ConVal committee begins to study withdrawal process

ConVal administrators and School Board and select board members from each of the district’s nine towns convene for the district’s first Feasibility Study Committee meeting Thursday night.

ConVal administrators and School Board and select board members from each of the district’s nine towns convene for the district’s first Feasibility Study Committee meeting Thursday night. STAFF PHOTO BY JESSECA TIMMONS

By JESSECA TIMMONS

Monadnock Ledger-Transcript

Published: 04-30-2024 8:34 AM

Modified: 05-03-2024 1:24 PM


ConVal district administrators, Select Board members and School Board representatives from each of the district’s nine towns have begun the process of withdrawal feasibility studies for Dublin and Francestown, with a deadline of Nov. 1.

“This is a significant amount of work. Meeting once a month is not enough, and you are all already serving on the School Board and your select boards,” said ConVal attorney Dean Eggert during the group’s first meeting Thursday night. 

The committee will meet the second and fourth Thursdays of every month at 6 p.m. in the SAU office. Bennington School Board representative Mike Hoyt, who has prior experience with feasibility studies, was elected chair. 

The feasibility study committee includes, respectively, select board and School Board representatives John Robertson and Erin Pils-Martin of Antrim, James Cleary and Hoyt of Bennington; Carol Monroe and Alan Edelkind of Dublin, Charlie Pyle and Tom Kirlin of Francestown, Michael Borden and Curtis Hamilton of Greenfield, Elisabeth Villaume   and Dan Harper of Hancock, Bill Kennedy and Janine Lesser of Peterborough, Chet Bowles and Jim Frederickson of Sharon and Bill Ezell and Jim Kingston of Temple. 

The studyand withdrawal process

After a failed ConVal warrant article which could have led to closing elementary schools in Temple, Francestown, Dublin, and Bennington, voters in Dublin and Francestown approved requests for feasibility studies for withdrawal from the ConVal School District at their March Town Meetings. 

Under state law, approval for a feasibility study requires the district to form a committee, which will prepare a report for the state Board of Education to either recommend or not recommend withdrawal, with minority opinion allowed. If the state board approves a withdrawal plan, residents will vote, and withdrawal can pass either by majority vote in a town looking to withdraw and across the district as a whole, or by three-fifths vote in a town seeking to withdraw, unless three-fifths of voters across the district disapprove.

Eggert said most feasibility study committees do not end up recommending that towns withdraw.

“Once you check in and start looking at other towns that have gone through this process, you see it is very difficult to withdraw. It is not very typical for a withdrawal study committee to recommend withdrawal in the end. At the end of the day, the entire district is voting on withdrawal. What we have seen is that citizens often dramatically shoot it down,” Eggert said. 

Article continues after...

Yesterday's Most Read Articles

Dublin resident describes funnel cloud and tornado
Lawn tractor fire destroys garage, damages home in Peterborough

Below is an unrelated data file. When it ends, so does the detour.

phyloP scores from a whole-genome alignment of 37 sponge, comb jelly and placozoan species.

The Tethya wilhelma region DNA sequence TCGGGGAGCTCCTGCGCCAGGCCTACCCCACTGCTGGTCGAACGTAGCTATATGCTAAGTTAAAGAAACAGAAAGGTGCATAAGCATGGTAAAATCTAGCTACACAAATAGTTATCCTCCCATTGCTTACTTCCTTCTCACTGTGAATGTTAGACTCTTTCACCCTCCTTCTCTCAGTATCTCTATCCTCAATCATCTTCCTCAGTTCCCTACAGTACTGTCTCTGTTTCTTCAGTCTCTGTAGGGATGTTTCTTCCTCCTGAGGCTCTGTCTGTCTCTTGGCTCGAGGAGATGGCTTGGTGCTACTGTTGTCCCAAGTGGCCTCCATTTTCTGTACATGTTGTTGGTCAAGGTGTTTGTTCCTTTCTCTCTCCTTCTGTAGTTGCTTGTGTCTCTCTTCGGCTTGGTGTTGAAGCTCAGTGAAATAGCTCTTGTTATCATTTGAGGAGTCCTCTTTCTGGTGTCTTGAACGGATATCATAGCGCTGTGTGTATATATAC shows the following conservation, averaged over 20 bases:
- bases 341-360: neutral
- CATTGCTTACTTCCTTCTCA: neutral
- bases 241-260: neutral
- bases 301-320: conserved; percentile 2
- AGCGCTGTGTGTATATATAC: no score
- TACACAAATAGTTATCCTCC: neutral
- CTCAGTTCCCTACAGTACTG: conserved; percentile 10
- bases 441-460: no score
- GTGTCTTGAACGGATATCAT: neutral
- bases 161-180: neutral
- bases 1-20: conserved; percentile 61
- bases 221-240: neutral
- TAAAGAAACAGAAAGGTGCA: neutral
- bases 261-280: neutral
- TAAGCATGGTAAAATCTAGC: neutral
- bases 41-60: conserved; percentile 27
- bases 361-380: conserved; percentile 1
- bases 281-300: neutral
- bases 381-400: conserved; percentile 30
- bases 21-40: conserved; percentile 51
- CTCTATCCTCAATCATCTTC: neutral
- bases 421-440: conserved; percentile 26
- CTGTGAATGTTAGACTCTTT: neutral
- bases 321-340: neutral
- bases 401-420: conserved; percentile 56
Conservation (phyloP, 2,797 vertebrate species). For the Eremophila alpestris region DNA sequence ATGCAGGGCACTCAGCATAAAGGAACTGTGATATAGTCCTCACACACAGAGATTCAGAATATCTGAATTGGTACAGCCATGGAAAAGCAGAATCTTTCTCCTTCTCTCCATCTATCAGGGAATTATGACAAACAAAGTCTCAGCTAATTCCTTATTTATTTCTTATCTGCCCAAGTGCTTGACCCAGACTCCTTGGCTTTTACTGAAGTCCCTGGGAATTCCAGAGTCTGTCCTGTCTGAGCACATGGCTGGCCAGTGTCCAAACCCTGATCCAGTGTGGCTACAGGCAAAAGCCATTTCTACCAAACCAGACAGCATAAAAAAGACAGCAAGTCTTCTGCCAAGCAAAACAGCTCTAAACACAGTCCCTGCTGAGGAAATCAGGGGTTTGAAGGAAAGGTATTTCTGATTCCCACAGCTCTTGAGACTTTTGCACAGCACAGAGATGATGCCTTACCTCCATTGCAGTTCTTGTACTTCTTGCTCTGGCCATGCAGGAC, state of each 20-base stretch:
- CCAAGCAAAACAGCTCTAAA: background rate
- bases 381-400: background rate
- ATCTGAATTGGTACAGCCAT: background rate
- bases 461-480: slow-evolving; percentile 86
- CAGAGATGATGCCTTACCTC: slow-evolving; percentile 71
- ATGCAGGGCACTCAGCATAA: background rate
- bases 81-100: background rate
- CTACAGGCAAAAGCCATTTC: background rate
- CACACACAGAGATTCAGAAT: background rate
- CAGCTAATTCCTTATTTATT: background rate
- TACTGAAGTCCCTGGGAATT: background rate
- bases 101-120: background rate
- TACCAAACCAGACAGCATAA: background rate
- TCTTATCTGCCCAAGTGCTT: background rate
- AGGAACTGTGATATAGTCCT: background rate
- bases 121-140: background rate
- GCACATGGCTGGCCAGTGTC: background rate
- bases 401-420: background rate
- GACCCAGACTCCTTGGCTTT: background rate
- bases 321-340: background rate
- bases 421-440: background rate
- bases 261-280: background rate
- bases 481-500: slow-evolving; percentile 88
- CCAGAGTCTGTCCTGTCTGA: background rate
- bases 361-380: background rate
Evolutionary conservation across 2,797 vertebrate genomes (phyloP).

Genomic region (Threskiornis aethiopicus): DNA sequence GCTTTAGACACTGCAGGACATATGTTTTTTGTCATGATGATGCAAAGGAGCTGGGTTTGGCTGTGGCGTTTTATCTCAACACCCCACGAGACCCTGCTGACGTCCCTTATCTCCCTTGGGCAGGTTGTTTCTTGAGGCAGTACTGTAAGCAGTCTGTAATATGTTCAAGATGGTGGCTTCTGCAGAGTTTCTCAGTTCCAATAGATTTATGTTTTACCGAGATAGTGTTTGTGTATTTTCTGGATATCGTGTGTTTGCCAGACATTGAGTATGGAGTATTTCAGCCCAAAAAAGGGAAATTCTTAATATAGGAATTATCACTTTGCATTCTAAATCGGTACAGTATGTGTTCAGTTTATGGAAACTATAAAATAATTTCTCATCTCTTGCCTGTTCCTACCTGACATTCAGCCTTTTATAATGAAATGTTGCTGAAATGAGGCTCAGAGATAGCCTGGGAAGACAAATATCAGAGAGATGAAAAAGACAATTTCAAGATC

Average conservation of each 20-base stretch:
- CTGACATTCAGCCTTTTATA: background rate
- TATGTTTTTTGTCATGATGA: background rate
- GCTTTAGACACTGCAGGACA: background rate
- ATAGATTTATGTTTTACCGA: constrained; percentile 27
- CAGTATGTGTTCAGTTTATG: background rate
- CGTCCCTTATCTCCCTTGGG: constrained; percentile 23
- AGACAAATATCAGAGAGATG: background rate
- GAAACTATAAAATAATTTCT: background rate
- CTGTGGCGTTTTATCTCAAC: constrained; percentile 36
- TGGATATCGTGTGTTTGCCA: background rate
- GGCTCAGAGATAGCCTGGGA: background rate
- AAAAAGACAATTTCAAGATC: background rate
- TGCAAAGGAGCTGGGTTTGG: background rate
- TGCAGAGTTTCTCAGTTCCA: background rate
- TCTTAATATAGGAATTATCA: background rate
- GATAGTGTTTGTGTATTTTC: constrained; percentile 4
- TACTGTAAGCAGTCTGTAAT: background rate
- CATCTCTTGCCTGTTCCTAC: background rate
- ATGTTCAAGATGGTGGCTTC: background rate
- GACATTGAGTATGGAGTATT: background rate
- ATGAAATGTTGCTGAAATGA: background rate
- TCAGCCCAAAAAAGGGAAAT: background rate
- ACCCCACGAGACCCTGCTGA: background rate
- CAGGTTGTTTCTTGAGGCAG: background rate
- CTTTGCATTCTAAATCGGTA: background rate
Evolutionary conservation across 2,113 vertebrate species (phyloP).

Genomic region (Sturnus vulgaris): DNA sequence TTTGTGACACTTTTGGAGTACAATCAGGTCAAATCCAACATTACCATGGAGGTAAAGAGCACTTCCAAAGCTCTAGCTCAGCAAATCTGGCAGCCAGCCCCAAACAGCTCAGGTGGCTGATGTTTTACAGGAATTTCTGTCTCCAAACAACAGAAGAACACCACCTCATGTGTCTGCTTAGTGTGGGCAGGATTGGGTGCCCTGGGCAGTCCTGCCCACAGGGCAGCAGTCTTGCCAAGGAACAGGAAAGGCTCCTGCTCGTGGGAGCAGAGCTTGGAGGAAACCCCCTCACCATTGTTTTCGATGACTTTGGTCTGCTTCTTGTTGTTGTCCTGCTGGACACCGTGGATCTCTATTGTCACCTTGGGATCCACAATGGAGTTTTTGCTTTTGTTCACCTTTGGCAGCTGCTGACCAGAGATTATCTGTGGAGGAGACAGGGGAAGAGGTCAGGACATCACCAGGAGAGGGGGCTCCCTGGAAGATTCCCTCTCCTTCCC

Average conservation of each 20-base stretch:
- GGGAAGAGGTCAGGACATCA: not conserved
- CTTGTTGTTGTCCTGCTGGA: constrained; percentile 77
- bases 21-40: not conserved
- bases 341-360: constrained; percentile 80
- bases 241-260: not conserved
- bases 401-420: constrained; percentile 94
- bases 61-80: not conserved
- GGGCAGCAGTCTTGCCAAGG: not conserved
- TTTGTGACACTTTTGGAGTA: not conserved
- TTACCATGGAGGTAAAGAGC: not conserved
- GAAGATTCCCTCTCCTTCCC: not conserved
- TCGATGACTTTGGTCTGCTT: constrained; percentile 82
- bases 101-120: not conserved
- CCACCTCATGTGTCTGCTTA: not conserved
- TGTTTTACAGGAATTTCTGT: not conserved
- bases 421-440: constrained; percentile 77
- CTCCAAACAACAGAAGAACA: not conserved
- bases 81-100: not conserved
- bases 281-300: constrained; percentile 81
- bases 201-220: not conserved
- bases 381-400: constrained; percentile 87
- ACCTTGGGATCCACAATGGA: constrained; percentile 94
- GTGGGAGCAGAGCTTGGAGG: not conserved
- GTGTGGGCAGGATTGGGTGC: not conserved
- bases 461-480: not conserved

Butterfly release in Rindge offers chance to let go of grief
Hometown Heroes: Cathy Lanigan is motivated by a love of singing
Youths hone their hoops skills at Pure Shot basketball camp in Rindge
Exploring Monadnock Trails: Ashley Saari – A hike through the woods and a visit to a wildflower garden

Eggert elaborated on the withdrawal challenges towns face. 

“When a district withdraws, they are legally obligated to provide SAU services, such as superintendent, assistant superintendent, their own HR director, their own curriculum director. They have to figure out how to provide those services,” Eggert said. “The district also has responsibility for providing transportation. They might want to contract with the SAU. Another factor is figuring out where the students are going to go. The other districts do not have to negotiate, and they do not have to give guarantees.” 

In response to questions from Monroe about the responsibilities of the district, ConVal Superintendent Kimberly Rizzo Saunders clarified that “special education costs are the responsibility of the district.”

“There are different ways that could look,” Rizzo Saunders said. “A district could choose to hire its own special education director, or there could be a special education director for the whole SAU.”

At the Select Board Advisory Committee following the feasibility study meeting, Kennedy asked for a “straw poll” of how constituents in ConVal’s nine towns are reacting to the feasibility studies. 

“In my opinion, this process is backwards,” Kennedy said. “I feel, and a lot of my constituents feel, that the burden should be on the towns to make their case as to why they should withdraw. This process is a huge burden on the district on the whole to provide the information that is needed to make reasonable assessment, but that’s the way the RSA is written.” 

Rizzo Saunders noted that “it is not true that this process will not cost the district anything.”

“It does cost us money, in a very tight budget. We have legal costs. We have to pay for someone to take the minutes.  Just to be clear, this will take time away from other things. It takes all of us to run this district, and we will have  to take time away from educational concerns to complete this process. It has already cost us $1,200,” she said.